Standard & Poor's plans to launch two sets of style indexes for U.S. equities that will divide the S&P 500, MidCap 400 and SmallCap 600 into growth and value subindexes, according to David Blitzer, managing director and chairman of the index committee.
"What we come upon more and more is some people who say split the indexes into two - growth stocks and value stocks - so I have a benchmark if I'm a growth stock investor or so I can identify a universe if I hire a value manager," Mr. Blitzer said in an interview. "The second group says, 'No, I want to do quantitative analysis and have a measure of pure strategy.' "
He said rather than trying to create one growth index and one value index that would satisfy both of these needs, the company decided to create two sets with slightly different constructions.
The S&P style index series will be market capitalization-weighted and will divide the complete market cap of each parent index into growth and value indexes of roughly equal sizes. Stocks that do not have pure growth or pure value characteristics will be divided between the growth and value indexes.
The S&P pure style index series will consist of stocks that exhibit only strong growth or value characteristics, according to the news release. Stocks within each pure style index will be weighted according to their style scores. Each pure style index contains about a third of the market cap of the parent index.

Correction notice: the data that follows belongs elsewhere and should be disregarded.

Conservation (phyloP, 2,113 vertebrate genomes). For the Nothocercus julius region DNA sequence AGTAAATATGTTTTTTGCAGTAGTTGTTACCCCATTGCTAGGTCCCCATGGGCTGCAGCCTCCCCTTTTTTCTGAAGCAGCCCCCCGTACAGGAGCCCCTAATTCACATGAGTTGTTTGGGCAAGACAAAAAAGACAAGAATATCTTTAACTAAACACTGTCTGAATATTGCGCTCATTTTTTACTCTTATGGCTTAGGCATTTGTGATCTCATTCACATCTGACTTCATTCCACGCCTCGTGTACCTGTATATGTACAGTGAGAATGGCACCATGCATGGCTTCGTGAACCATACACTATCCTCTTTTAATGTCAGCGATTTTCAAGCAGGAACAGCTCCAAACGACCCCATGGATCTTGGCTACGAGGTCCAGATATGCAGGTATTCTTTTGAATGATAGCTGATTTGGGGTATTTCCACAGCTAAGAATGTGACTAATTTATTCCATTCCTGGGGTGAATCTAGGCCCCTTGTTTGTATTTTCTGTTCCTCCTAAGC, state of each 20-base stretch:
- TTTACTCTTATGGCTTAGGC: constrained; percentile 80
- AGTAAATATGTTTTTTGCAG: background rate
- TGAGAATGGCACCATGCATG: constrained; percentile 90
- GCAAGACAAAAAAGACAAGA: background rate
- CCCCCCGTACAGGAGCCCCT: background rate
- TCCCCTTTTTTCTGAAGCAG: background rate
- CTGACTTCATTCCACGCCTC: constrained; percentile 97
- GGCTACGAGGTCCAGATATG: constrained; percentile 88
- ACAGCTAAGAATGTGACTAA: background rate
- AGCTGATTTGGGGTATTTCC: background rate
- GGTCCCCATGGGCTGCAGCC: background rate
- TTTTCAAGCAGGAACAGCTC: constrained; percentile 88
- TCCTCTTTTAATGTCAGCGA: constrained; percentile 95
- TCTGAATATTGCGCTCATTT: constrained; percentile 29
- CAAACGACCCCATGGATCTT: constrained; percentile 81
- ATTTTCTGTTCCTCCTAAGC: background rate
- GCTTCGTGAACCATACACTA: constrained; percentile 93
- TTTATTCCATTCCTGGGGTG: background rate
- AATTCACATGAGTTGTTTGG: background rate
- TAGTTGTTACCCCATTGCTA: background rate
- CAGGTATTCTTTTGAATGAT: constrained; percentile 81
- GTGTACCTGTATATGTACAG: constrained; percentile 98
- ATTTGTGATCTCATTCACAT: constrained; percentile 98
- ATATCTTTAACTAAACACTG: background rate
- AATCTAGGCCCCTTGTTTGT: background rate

On Sept. 16, S&P will begin publishing the U.S. S&P/Citigroup Growth and Value index series and related data at the end of each day. On Dec. 16, the U.S. S&P/Citigroup Growth and Value series will become the company's official style series, replacing the S&P/Barra indexes.
The firm also launched an arithmetic version of the S&P Commodity index geometric series, which since 2001 has measured price changes of agricultural and industrial commodities with actively traded U.S. futures contracts, said Mr. Blitzer. Both series follow the same methodology and construction, tracking industrial commodities in energy, metals, grains, livestock and fibers and softs. The original index series has a fixed percentage weight, while the S&P Commodity index arithmetic series will base weights on the relative two-year average dollar value of the commercial open interest for each of the component commodities. The geometric series offers lower volatility.